As commercial photographers, we are constantly battling against time; every assignment has different people involved and different expectations of results and when the client expects the final product, and most assignments require a much longer preparation and/or post-production time than most imagine, and the time spent shooting is the shortest period of the whole assignment. That is part and parcel of the job.
It could be a simple event, like a speech and Q&A panel, but the client will require the photos within an hour of its conclusion. Or, in the case of corporate portraits for high-level executives, clients who only have a very specific, and very small, window of availability. These are busy people, and don’t have time for anyone to fiddle around with lights and angles and poses. They want a portrait, done in 15 minutes, and who are we to disagree?
Recently we had an assignment to shoot location portraits for Paypal’s new Senior VP for the Asia-Pacific region, Rupert Keeley. The brief was pretty simple: it had to be done in Paypal’s premises, we were expected to shoot against multiple backgrounds, and we had 15 minutes of time with him. It isn’t the tightest of deadlines, but it’s not exactly easy either. Every one of those 15 minutes had to count. And to make up for that, we asked, and received, a little preparation time ahead of the shoot.
We arrived an hour before the shoot to scout and setup for 3 to 4 different locations within the client’s office. Every location received the same treatment — lights were set up, test shots made, settings, lighting and camera positions noted down. This way each of us knew exactly what we needed to adjust or leave alone at each location to minimise downtime. We also shot tethered so the client can get (and give) instant feedback and we can identify and correct any issues on the spot.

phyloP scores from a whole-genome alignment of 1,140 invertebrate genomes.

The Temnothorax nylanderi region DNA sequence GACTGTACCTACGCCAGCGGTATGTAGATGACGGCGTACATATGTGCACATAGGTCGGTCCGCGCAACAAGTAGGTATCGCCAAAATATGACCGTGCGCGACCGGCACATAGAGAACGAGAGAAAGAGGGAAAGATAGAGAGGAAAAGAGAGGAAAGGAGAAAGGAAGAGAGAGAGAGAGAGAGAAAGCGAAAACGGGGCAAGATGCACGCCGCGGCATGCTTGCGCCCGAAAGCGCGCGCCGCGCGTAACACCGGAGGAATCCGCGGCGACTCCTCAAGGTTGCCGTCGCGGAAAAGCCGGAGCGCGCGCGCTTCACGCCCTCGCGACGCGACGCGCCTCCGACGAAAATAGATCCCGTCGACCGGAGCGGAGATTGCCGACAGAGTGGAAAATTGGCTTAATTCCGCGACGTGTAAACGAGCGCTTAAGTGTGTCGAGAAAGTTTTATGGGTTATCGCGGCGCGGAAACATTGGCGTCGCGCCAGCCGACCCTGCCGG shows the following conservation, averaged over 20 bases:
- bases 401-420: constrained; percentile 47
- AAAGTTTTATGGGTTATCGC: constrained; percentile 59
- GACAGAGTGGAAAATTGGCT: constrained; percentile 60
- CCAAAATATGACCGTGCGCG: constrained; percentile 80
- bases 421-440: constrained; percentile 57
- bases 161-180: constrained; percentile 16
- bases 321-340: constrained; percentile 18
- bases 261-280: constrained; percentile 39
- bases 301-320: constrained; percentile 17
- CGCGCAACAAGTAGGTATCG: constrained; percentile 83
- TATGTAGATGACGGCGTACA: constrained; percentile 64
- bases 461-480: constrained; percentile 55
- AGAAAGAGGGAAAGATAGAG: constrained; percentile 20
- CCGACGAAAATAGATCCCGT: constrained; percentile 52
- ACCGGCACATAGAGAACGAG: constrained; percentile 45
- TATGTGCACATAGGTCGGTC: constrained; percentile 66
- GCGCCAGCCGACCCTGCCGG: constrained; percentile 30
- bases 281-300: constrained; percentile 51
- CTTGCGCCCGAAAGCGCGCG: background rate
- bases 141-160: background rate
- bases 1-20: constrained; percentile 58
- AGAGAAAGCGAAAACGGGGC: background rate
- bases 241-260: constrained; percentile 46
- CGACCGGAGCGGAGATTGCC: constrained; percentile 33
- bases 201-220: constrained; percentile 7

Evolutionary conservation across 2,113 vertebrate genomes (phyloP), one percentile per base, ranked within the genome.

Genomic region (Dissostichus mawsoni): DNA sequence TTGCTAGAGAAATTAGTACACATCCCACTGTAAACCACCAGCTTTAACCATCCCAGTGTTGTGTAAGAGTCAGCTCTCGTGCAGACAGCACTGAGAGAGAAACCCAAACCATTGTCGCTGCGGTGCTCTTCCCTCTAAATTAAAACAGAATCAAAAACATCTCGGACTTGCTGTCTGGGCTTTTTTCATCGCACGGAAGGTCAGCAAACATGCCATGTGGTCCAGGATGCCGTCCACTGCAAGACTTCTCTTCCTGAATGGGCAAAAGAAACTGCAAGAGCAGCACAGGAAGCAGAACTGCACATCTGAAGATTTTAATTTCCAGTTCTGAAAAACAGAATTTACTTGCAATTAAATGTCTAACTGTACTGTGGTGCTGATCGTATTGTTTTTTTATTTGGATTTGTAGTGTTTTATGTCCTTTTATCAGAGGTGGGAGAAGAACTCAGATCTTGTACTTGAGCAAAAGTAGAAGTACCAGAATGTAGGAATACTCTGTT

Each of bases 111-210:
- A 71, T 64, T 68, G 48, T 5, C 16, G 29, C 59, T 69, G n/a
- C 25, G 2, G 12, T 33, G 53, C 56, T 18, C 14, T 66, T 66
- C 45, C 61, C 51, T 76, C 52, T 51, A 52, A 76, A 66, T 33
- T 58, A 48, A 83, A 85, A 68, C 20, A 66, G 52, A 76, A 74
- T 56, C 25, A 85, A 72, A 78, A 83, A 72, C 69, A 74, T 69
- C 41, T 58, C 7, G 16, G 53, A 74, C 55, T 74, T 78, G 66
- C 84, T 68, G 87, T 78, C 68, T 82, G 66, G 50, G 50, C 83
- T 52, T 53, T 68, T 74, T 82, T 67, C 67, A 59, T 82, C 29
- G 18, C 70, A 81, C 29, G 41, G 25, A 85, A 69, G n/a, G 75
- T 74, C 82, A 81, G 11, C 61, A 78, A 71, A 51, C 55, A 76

All that prep meant we only needed 10, and not 15, minutes of time with Rupert. At the end, the client also requested for some quick photos so they can send it out to the media by the end of the day, and we were happy to oblige; after all, that was factored into our calculations.
What I’m trying to say isn’t how well we can perform in given only limited time to make portraits, since that really is part of what we do for a living. Most of our fellow professionals face similar time constraints in assignments and we all deal with them the best we can. But what professionals do is also to bring our experience to bear under these circumstances and know how to prepare for them accordingly, be it telling the client “Look, 15 minutes is fine but we’re looking at a little more time in advance of the session, and we won’t intrude on your VIP’s day, can we swing that?”, or having spare equipment just in case of failure, and knowing our kit’s limits inside out and making sure that all of that knowledge and experience is packaged neatly into the window the clients have and not having to worry about.
Of course, clients can choose to hire cheaper photographers. That is a given, no matter how you price yourself, there will be someone cheaper, and there will be someone who charges more. But photographers who charge a low price probably won’t have that know-how to make a shoot go smoothly and anticipating, then navigating any potential hitches.
Oh, and seeing our photos being used makes us feel good. I don’t deny that at all. We do enjoy our work, and I guess that’s why we keep going.